When Beth Rouse's van tossed and pitched after hitting a pothole, she thought she was having a flashback to last winter. Although it's been weeks since the last freezing temperatures, roads around the area are pocked with potholes.
"I just went through a huge one," Rouse said. "You usually see it more in the winter."
Along Rolling Road, Nancy Groenert knows how to avoid the potholes on that stretch of road.
"I know which side of the street to be on," she said.
In the warm weather, the freeze-and-thaw pothole forces are not at work, but the rain is doing it's best to fill in the void. According to the Virginia Department of Transportation (VDOT) spokesperson, Ryan Hall, the water is still at work.
"Water can seep in and undermine the dirt and form sink holes," he said.
Over the winter, VDOT spent over $100 million fighting the snow and put in around 14,000 patches to fill the holes, according to Hall. Most of those were temporary patches or "cold patches," and the plan was to go back and put a permanent "hot patch" on them when the weather allowed.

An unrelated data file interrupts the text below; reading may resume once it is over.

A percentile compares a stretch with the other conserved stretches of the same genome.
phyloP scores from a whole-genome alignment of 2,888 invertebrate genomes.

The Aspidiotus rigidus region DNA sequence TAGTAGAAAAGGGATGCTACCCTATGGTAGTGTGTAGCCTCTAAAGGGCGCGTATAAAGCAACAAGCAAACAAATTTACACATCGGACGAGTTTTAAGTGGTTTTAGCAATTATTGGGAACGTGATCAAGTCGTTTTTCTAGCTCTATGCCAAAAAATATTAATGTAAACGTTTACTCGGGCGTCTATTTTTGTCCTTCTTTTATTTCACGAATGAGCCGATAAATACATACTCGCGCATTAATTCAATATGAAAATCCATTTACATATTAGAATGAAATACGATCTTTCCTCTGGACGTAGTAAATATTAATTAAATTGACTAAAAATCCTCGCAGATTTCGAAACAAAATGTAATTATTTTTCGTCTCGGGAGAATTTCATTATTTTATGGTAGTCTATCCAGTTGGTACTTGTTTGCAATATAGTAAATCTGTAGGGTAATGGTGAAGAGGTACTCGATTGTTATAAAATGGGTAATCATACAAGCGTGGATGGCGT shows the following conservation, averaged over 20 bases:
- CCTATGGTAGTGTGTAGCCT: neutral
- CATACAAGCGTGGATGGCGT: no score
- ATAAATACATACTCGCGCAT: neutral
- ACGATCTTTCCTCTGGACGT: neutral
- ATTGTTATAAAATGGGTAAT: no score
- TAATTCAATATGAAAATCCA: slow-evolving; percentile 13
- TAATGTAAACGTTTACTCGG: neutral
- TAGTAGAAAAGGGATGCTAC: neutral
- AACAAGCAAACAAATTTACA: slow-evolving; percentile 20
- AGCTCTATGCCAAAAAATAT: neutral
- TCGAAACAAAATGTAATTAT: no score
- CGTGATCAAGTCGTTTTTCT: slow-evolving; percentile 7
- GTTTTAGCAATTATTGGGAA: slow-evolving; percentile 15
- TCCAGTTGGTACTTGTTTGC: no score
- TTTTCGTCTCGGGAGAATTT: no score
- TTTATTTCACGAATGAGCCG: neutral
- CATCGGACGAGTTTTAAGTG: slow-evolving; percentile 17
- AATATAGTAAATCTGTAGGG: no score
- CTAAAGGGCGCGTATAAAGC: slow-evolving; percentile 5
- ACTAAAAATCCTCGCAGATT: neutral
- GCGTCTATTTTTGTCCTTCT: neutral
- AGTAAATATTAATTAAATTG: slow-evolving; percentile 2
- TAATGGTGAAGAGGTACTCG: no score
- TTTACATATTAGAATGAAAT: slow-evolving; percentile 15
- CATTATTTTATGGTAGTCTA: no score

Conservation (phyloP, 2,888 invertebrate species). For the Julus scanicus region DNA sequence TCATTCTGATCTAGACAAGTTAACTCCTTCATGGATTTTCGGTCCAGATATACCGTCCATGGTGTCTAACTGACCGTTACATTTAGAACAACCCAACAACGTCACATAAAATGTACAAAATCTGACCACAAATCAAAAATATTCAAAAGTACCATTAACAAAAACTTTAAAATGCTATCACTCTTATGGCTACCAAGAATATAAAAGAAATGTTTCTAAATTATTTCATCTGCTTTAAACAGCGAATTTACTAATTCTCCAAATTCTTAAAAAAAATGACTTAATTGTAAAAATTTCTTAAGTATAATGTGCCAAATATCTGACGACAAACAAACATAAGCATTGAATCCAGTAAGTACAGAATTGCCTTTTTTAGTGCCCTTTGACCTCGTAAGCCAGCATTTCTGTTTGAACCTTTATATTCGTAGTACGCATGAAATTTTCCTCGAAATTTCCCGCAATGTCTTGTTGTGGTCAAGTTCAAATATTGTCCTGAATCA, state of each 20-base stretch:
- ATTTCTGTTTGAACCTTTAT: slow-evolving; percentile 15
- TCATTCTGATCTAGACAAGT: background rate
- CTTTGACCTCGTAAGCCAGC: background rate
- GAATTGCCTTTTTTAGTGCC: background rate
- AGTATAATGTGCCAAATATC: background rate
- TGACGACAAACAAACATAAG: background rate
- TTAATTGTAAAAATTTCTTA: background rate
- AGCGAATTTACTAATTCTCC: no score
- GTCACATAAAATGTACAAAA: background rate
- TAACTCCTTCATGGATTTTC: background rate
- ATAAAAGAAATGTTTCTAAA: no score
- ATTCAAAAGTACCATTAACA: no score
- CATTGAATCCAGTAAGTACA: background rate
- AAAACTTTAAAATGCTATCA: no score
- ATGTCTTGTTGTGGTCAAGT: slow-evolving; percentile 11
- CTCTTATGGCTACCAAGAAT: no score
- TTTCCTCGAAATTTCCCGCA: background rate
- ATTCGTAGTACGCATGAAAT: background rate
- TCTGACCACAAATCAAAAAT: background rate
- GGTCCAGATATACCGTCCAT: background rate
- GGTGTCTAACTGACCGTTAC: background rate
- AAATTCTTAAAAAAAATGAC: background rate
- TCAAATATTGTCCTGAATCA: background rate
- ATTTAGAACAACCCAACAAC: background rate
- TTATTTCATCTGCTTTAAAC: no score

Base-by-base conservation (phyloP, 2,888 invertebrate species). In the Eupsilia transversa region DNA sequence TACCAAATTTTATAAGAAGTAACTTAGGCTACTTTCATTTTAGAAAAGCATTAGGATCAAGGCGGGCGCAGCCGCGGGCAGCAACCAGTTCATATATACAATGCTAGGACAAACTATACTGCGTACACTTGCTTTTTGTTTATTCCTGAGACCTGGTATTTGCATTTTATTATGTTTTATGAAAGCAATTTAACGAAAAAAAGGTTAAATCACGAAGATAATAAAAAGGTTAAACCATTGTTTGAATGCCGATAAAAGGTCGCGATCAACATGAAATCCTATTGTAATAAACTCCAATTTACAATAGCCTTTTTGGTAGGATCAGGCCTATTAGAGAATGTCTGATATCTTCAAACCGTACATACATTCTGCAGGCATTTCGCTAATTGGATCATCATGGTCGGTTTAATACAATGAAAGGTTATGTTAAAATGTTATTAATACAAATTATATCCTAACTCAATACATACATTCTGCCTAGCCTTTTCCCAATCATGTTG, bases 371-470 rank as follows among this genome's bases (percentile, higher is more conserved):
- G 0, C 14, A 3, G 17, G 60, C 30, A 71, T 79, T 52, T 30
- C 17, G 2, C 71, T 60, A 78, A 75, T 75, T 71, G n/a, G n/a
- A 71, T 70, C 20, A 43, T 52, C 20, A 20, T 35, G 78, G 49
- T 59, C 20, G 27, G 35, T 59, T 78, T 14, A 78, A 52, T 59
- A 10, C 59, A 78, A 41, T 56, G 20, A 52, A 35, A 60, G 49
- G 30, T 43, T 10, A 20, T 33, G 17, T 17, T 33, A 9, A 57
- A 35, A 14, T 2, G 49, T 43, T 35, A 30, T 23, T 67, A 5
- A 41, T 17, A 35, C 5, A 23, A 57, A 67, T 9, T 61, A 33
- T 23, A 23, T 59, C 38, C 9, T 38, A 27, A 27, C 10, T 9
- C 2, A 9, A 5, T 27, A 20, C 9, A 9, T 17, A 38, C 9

"Those weren't permanent patches," Hall said of the early efforts.
The hot patches require more of an effort, which includes a jack-hammer and steam roller. In the normal spring, this would have been in the April-May time frame, but not this year. Flooding and rainfall have shifted VDOT's responsibilities, so the potholes will have to wait.
"Last month [May] it rained 22 out of 31 days. We can't patch when it's raining. This has been a very odd season. We'll be repairing potholes all summer," Hall said.
On Thursday, June 19, there were six roads closed due to rain putting a strain on VDOT's manpower, Hall said. Although there is still money in VDOT's maintenance budget, it doesn’t have enough people, so it prioritizes. Aesthetics are the last thing to get done, Hall said. Flooded-out gravel roads in Loudoun County are just one of their concerns.
"During the inclement weather, the priorities change," she said.
Rouse does give VDOT credit, though. The pothole at the corner of Old Keene Mill Road and Hunter Village Drive is one to avoid.
"I also see them getting repaired, too. That one used to be deeper," she said.
Gloria Ekrem's road in Keene Mill Station used to be full of potholes. It wasn't forgotten by VDOT, though.
"Last week, they resurfaced the whole road," she said.